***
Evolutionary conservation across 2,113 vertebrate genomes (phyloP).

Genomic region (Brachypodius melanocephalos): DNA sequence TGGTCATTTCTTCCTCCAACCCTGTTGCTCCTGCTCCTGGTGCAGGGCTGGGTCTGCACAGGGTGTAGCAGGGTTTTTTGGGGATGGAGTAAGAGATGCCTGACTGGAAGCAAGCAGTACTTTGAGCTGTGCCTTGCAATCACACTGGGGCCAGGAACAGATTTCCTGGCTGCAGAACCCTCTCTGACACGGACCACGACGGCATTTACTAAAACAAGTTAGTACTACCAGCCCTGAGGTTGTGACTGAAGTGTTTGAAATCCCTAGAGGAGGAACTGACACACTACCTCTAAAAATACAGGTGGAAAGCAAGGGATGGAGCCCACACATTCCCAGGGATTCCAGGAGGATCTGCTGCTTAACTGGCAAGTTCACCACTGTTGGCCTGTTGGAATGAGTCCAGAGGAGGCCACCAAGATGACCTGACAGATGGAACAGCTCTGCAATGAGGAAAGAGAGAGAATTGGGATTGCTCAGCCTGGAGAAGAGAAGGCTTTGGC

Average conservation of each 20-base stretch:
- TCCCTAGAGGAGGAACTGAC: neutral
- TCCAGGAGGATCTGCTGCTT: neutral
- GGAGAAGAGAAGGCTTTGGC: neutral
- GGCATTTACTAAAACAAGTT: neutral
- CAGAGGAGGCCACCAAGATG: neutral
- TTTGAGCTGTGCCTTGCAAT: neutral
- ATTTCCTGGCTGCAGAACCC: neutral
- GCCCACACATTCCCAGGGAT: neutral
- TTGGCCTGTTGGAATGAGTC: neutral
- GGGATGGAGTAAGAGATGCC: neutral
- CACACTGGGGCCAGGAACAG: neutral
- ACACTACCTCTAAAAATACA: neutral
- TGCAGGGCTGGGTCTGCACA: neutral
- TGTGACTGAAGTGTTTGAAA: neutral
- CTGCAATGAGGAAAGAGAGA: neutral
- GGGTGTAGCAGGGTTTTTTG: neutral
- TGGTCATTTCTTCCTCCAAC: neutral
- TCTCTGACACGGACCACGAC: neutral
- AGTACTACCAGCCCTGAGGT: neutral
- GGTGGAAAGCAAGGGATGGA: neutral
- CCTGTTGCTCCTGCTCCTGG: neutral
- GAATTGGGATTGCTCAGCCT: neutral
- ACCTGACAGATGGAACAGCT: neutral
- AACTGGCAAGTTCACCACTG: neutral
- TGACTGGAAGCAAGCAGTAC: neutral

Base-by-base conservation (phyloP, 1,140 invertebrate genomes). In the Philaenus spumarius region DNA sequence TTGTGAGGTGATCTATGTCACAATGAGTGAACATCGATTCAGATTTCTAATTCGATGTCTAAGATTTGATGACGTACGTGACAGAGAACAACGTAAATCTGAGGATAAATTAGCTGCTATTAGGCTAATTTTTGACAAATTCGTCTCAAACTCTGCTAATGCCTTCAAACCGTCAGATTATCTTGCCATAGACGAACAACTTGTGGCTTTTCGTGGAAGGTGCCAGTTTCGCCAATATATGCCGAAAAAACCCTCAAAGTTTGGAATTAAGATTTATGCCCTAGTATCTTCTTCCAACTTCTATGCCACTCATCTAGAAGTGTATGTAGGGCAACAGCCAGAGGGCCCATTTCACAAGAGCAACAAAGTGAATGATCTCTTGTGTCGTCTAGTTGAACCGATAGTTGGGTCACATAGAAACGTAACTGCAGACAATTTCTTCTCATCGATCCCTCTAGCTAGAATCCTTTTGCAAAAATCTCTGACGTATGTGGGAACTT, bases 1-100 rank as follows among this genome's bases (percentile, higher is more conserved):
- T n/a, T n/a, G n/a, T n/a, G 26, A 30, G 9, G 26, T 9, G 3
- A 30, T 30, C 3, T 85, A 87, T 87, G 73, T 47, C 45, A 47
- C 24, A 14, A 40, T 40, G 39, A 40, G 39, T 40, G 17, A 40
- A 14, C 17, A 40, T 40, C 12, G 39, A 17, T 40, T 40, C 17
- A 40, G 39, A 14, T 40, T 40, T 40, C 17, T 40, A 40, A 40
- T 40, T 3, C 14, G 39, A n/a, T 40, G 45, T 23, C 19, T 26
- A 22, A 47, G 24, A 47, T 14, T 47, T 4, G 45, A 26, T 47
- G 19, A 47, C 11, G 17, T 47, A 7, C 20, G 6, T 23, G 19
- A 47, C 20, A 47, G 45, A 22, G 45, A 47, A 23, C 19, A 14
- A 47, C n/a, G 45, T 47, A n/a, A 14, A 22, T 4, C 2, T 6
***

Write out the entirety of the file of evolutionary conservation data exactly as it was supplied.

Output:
Evolutionary conservation across 2,113 vertebrate genomes (phyloP).

Genomic region (Brachypodius melanocephalos): DNA sequence TGGTCATTTCTTCCTCCAACCCTGTTGCTCCTGCTCCTGGTGCAGGGCTGGGTCTGCACAGGGTGTAGCAGGGTTTTTTGGGGATGGAGTAAGAGATGCCTGACTGGAAGCAAGCAGTACTTTGAGCTGTGCCTTGCAATCACACTGGGGCCAGGAACAGATTTCCTGGCTGCAGAACCCTCTCTGACACGGACCACGACGGCATTTACTAAAACAAGTTAGTACTACCAGCCCTGAGGTTGTGACTGAAGTGTTTGAAATCCCTAGAGGAGGAACTGACACACTACCTCTAAAAATACAGGTGGAAAGCAAGGGATGGAGCCCACACATTCCCAGGGATTCCAGGAGGATCTGCTGCTTAACTGGCAAGTTCACCACTGTTGGCCTGTTGGAATGAGTCCAGAGGAGGCCACCAAGATGACCTGACAGATGGAACAGCTCTGCAATGAGGAAAGAGAGAGAATTGGGATTGCTCAGCCTGGAGAAGAGAAGGCTTTGGC

Average conservation of each 20-base stretch:
- TCCCTAGAGGAGGAACTGAC: neutral
- TCCAGGAGGATCTGCTGCTT: neutral
- GGAGAAGAGAAGGCTTTGGC: neutral
- GGCATTTACTAAAACAAGTT: neutral
- CAGAGGAGGCCACCAAGATG: neutral
- TTTGAGCTGTGCCTTGCAAT: neutral
- ATTTCCTGGCTGCAGAACCC: neutral
- GCCCACACATTCCCAGGGAT: neutral
- TTGGCCTGTTGGAATGAGTC: neutral
- GGGATGGAGTAAGAGATGCC: neutral
- CACACTGGGGCCAGGAACAG: neutral
- ACACTACCTCTAAAAATACA: neutral
- TGCAGGGCTGGGTCTGCACA: neutral
- TGTGACTGAAGTGTTTGAAA: neutral
- CTGCAATGAGGAAAGAGAGA: neutral
- GGGTGTAGCAGGGTTTTTTG: neutral
- TGGTCATTTCTTCCTCCAAC: neutral
- TCTCTGACACGGACCACGAC: neutral
- AGTACTACCAGCCCTGAGGT: neutral
- GGTGGAAAGCAAGGGATGGA: neutral
- CCTGTTGCTCCTGCTCCTGG: neutral
- GAATTGGGATTGCTCAGCCT: neutral
- ACCTGACAGATGGAACAGCT: neutral
- AACTGGCAAGTTCACCACTG: neutral
- TGACTGGAAGCAAGCAGTAC: neutral

Base-by-base conservation (phyloP, 1,140 invertebrate genomes). In the Philaenus spumarius region DNA sequence TTGTGAGGTGATCTATGTCACAATGAGTGAACATCGATTCAGATTTCTAATTCGATGTCTAAGATTTGATGACGTACGTGACAGAGAACAACGTAAATCTGAGGATAAATTAGCTGCTATTAGGCTAATTTTTGACAAATTCGTCTCAAACTCTGCTAATGCCTTCAAACCGTCAGATTATCTTGCCATAGACGAACAACTTGTGGCTTTTCGTGGAAGGTGCCAGTTTCGCCAATATATGCCGAAAAAACCCTCAAAGTTTGGAATTAAGATTTATGCCCTAGTATCTTCTTCCAACTTCTATGCCACTCATCTAGAAGTGTATGTAGGGCAACAGCCAGAGGGCCCATTTCACAAGAGCAACAAAGTGAATGATCTCTTGTGTCGTCTAGTTGAACCGATAGTTGGGTCACATAGAAACGTAACTGCAGACAATTTCTTCTCATCGATCCCTCTAGCTAGAATCCTTTTGCAAAAATCTCTGACGTATGTGGGAACTT, bases 1-100 rank as follows among this genome's bases (percentile, higher is more conserved):
- T n/a, T n/a, G n/a, T n/a, G 26, A 30, G 9, G 26, T 9, G 3
- A 30, T 30, C 3, T 85, A 87, T 87, G 73, T 47, C 45, A 47
- C 24, A 14, A 40, T 40, G 39, A 40, G 39, T 40, G 17, A 40
- A 14, C 17, A 40, T 40, C 12, G 39, A 17, T 40, T 40, C 17
- A 40, G 39, A 14, T 40, T 40, T 40, C 17, T 40, A 40, A 40
- T 40, T 3, C 14, G 39, A n/a, T 40, G 45, T 23, C 19, T 26
- A 22, A 47, G 24, A 47, T 14, T 47, T 4, G 45, A 26, T 47
- G 19, A 47, C 11, G 17, T 47, A 7, C 20, G 6, T 23, G 19
- A 47, C 20, A 47, G 45, A 22, G 45, A 47, A 23, C 19, A 14
- A 47, C n/a, G 45, T 47, A n/a, A 14, A 22, T 4, C 2, T 6